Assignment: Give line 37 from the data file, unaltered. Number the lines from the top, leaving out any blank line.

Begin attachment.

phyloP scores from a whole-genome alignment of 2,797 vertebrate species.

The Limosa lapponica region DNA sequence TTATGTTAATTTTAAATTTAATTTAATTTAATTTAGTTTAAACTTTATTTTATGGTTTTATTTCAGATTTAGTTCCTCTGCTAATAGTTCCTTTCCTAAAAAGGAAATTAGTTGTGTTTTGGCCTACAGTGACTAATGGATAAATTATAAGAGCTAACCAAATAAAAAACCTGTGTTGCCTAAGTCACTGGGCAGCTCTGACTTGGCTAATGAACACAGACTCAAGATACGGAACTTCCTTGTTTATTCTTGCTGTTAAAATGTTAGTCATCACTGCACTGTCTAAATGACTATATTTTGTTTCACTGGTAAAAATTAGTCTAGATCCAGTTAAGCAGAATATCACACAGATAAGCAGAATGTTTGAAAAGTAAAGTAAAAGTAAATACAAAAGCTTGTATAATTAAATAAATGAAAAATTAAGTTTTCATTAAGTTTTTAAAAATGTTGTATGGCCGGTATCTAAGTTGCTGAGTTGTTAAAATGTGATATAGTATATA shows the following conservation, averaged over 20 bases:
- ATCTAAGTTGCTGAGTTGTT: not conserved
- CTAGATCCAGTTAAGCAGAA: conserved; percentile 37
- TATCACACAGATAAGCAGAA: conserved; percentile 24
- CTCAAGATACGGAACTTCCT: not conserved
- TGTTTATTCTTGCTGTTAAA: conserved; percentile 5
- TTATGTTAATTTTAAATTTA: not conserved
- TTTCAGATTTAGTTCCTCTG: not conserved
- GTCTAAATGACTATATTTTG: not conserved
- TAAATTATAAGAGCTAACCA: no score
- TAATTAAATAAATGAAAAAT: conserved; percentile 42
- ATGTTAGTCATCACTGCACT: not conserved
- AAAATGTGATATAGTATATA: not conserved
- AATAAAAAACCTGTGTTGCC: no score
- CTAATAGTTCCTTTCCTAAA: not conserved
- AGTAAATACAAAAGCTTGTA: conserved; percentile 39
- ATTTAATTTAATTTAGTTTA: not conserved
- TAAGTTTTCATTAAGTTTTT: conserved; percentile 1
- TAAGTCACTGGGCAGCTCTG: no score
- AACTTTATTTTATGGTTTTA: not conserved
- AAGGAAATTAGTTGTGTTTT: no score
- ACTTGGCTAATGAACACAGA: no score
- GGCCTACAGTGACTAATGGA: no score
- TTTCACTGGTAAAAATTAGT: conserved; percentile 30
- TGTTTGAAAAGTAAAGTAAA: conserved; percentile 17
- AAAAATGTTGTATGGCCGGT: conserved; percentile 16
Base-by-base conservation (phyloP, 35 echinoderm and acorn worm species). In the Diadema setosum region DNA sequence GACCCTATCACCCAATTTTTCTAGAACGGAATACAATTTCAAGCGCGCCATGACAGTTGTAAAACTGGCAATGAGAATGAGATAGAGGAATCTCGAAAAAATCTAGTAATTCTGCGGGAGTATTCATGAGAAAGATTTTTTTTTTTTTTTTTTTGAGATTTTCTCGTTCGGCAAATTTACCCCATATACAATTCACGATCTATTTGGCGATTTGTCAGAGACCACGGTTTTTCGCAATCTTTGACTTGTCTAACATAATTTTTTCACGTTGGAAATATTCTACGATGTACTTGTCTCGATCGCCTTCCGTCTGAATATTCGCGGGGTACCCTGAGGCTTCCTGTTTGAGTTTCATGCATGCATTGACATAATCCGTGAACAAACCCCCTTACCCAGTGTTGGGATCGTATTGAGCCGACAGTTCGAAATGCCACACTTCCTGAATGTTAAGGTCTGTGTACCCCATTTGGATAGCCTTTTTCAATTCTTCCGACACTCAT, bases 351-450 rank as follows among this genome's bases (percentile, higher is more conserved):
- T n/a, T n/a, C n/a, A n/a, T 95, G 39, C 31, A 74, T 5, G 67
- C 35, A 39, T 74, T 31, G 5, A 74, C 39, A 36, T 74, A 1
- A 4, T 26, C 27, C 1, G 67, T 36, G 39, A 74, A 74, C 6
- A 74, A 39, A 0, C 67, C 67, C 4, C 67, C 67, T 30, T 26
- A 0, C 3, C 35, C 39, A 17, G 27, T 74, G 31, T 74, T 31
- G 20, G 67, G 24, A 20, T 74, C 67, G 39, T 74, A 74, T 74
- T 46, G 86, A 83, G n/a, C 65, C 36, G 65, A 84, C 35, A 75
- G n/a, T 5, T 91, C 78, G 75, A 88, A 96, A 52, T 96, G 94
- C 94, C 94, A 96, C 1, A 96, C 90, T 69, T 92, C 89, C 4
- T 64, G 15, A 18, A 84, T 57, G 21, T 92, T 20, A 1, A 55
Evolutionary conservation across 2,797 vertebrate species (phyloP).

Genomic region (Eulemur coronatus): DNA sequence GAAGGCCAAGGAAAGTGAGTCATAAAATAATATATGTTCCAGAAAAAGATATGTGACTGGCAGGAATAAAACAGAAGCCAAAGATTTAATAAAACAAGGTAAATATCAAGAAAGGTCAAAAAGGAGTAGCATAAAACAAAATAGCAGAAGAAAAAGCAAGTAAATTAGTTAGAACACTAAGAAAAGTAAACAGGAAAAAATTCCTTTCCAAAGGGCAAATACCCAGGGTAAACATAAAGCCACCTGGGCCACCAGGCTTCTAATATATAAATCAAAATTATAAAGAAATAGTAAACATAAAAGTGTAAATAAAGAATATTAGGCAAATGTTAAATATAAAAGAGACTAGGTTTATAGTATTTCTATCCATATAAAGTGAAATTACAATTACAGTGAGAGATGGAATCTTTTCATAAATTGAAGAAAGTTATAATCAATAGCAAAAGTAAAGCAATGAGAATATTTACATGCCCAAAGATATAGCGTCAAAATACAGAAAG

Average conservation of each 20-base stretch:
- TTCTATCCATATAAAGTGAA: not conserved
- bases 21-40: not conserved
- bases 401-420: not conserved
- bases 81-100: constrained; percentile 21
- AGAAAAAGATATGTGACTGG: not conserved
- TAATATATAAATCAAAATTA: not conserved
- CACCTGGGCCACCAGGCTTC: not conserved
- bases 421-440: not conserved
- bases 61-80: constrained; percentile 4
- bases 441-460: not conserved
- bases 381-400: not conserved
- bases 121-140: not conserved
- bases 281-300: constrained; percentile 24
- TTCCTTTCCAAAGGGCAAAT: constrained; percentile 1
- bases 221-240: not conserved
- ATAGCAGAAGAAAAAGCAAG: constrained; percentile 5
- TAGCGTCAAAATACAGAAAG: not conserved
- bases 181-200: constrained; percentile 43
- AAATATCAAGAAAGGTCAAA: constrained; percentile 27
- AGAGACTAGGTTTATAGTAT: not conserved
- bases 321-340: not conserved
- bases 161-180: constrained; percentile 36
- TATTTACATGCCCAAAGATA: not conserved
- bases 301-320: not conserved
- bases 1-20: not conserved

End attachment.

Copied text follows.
- C 94, C 94, A 96, C 1, A 96, C 90, T 69, T 92, C 89, C 4